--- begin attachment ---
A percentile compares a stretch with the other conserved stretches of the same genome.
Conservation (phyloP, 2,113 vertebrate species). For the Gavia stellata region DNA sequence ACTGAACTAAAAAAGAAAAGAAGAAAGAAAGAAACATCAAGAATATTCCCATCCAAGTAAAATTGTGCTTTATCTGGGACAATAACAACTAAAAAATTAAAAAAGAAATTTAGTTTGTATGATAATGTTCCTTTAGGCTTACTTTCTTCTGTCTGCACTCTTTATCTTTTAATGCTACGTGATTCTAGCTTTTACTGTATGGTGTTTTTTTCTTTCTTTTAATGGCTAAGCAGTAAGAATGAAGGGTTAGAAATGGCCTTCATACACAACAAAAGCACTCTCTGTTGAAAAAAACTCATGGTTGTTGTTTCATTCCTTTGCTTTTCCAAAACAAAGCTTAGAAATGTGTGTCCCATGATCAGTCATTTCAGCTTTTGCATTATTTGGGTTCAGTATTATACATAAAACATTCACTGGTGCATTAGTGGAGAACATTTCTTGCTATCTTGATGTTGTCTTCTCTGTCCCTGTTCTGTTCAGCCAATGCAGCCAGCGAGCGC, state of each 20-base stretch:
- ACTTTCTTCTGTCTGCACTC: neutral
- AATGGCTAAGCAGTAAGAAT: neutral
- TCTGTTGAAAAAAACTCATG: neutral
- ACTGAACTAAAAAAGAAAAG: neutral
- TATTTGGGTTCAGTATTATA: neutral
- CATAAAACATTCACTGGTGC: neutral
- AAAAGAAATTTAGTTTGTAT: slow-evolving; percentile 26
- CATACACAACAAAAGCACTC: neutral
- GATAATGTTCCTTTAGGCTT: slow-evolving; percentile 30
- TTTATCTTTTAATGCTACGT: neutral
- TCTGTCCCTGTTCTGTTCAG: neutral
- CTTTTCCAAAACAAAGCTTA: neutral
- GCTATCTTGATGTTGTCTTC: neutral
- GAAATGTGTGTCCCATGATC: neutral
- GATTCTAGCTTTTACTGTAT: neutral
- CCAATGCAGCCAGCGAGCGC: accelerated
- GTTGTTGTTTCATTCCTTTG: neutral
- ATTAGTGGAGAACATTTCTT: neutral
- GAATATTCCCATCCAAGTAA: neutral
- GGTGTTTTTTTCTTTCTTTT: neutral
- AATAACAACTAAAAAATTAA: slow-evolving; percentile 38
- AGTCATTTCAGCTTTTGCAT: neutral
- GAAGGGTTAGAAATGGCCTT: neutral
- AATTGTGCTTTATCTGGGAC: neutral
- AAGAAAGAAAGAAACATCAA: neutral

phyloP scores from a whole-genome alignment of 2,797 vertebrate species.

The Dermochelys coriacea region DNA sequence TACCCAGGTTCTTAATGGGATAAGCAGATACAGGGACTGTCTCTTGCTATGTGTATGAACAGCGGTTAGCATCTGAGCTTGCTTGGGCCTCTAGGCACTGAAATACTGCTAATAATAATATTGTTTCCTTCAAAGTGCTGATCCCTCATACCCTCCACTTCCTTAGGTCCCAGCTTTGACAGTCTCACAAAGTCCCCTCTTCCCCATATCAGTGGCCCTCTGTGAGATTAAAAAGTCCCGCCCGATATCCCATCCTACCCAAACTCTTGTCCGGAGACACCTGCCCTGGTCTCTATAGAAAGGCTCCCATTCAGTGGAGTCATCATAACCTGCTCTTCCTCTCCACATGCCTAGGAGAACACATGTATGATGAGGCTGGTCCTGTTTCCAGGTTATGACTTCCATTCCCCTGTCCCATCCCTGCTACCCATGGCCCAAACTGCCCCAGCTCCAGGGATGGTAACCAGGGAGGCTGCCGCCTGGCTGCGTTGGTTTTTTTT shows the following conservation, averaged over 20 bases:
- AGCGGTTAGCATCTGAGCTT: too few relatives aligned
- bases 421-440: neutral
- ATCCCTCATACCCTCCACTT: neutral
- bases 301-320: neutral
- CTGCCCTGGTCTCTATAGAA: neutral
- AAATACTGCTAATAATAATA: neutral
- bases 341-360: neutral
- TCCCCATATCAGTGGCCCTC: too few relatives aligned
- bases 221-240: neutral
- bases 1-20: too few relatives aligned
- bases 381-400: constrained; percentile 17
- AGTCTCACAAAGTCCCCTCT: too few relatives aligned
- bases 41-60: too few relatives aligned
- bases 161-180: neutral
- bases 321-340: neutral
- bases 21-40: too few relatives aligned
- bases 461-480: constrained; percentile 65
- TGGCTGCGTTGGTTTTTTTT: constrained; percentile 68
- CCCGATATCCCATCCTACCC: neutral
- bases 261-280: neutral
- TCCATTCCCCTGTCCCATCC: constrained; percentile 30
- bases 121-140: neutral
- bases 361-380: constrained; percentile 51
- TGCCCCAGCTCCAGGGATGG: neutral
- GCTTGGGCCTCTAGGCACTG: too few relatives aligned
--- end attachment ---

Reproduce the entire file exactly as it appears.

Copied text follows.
A percentile compares a stretch with the other conserved stretches of the same genome.
Conservation (phyloP, 2,113 vertebrate species). For the Gavia stellata region DNA sequence ACTGAACTAAAAAAGAAAAGAAGAAAGAAAGAAACATCAAGAATATTCCCATCCAAGTAAAATTGTGCTTTATCTGGGACAATAACAACTAAAAAATTAAAAAAGAAATTTAGTTTGTATGATAATGTTCCTTTAGGCTTACTTTCTTCTGTCTGCACTCTTTATCTTTTAATGCTACGTGATTCTAGCTTTTACTGTATGGTGTTTTTTTCTTTCTTTTAATGGCTAAGCAGTAAGAATGAAGGGTTAGAAATGGCCTTCATACACAACAAAAGCACTCTCTGTTGAAAAAAACTCATGGTTGTTGTTTCATTCCTTTGCTTTTCCAAAACAAAGCTTAGAAATGTGTGTCCCATGATCAGTCATTTCAGCTTTTGCATTATTTGGGTTCAGTATTATACATAAAACATTCACTGGTGCATTAGTGGAGAACATTTCTTGCTATCTTGATGTTGTCTTCTCTGTCCCTGTTCTGTTCAGCCAATGCAGCCAGCGAGCGC, state of each 20-base stretch:
- ACTTTCTTCTGTCTGCACTC: neutral
- AATGGCTAAGCAGTAAGAAT: neutral
- TCTGTTGAAAAAAACTCATG: neutral
- ACTGAACTAAAAAAGAAAAG: neutral
- TATTTGGGTTCAGTATTATA: neutral
- CATAAAACATTCACTGGTGC: neutral
- AAAAGAAATTTAGTTTGTAT: slow-evolving; percentile 26
- CATACACAACAAAAGCACTC: neutral
- GATAATGTTCCTTTAGGCTT: slow-evolving; percentile 30
- TTTATCTTTTAATGCTACGT: neutral
- TCTGTCCCTGTTCTGTTCAG: neutral
- CTTTTCCAAAACAAAGCTTA: neutral
- GCTATCTTGATGTTGTCTTC: neutral
- GAAATGTGTGTCCCATGATC: neutral
- GATTCTAGCTTTTACTGTAT: neutral
- CCAATGCAGCCAGCGAGCGC: accelerated
- GTTGTTGTTTCATTCCTTTG: neutral
- ATTAGTGGAGAACATTTCTT: neutral
- GAATATTCCCATCCAAGTAA: neutral
- GGTGTTTTTTTCTTTCTTTT: neutral
- AATAACAACTAAAAAATTAA: slow-evolving; percentile 38
- AGTCATTTCAGCTTTTGCAT: neutral
- GAAGGGTTAGAAATGGCCTT: neutral
- AATTGTGCTTTATCTGGGAC: neutral
- AAGAAAGAAAGAAACATCAA: neutral

phyloP scores from a whole-genome alignment of 2,797 vertebrate species.

The Dermochelys coriacea region DNA sequence TACCCAGGTTCTTAATGGGATAAGCAGATACAGGGACTGTCTCTTGCTATGTGTATGAACAGCGGTTAGCATCTGAGCTTGCTTGGGCCTCTAGGCACTGAAATACTGCTAATAATAATATTGTTTCCTTCAAAGTGCTGATCCCTCATACCCTCCACTTCCTTAGGTCCCAGCTTTGACAGTCTCACAAAGTCCCCTCTTCCCCATATCAGTGGCCCTCTGTGAGATTAAAAAGTCCCGCCCGATATCCCATCCTACCCAAACTCTTGTCCGGAGACACCTGCCCTGGTCTCTATAGAAAGGCTCCCATTCAGTGGAGTCATCATAACCTGCTCTTCCTCTCCACATGCCTAGGAGAACACATGTATGATGAGGCTGGTCCTGTTTCCAGGTTATGACTTCCATTCCCCTGTCCCATCCCTGCTACCCATGGCCCAAACTGCCCCAGCTCCAGGGATGGTAACCAGGGAGGCTGCCGCCTGGCTGCGTTGGTTTTTTTT shows the following conservation, averaged over 20 bases:
- AGCGGTTAGCATCTGAGCTT: too few relatives aligned
- bases 421-440: neutral
- ATCCCTCATACCCTCCACTT: neutral
- bases 301-320: neutral
- CTGCCCTGGTCTCTATAGAA: neutral
- AAATACTGCTAATAATAATA: neutral
- bases 341-360: neutral
- TCCCCATATCAGTGGCCCTC: too few relatives aligned
- bases 221-240: neutral
- bases 1-20: too few relatives aligned
- bases 381-400: constrained; percentile 17
- AGTCTCACAAAGTCCCCTCT: too few relatives aligned
- bases 41-60: too few relatives aligned
- bases 161-180: neutral
- bases 321-340: neutral
- bases 21-40: too few relatives aligned
- bases 461-480: constrained; percentile 65
- TGGCTGCGTTGGTTTTTTTT: constrained; percentile 68
- CCCGATATCCCATCCTACCC: neutral
- bases 261-280: neutral
- TCCATTCCCCTGTCCCATCC: constrained; percentile 30
- bases 121-140: neutral
- bases 361-380: constrained; percentile 51
- TGCCCCAGCTCCAGGGATGG: neutral
- GCTTGGGCCTCTAGGCACTG: too few relatives aligned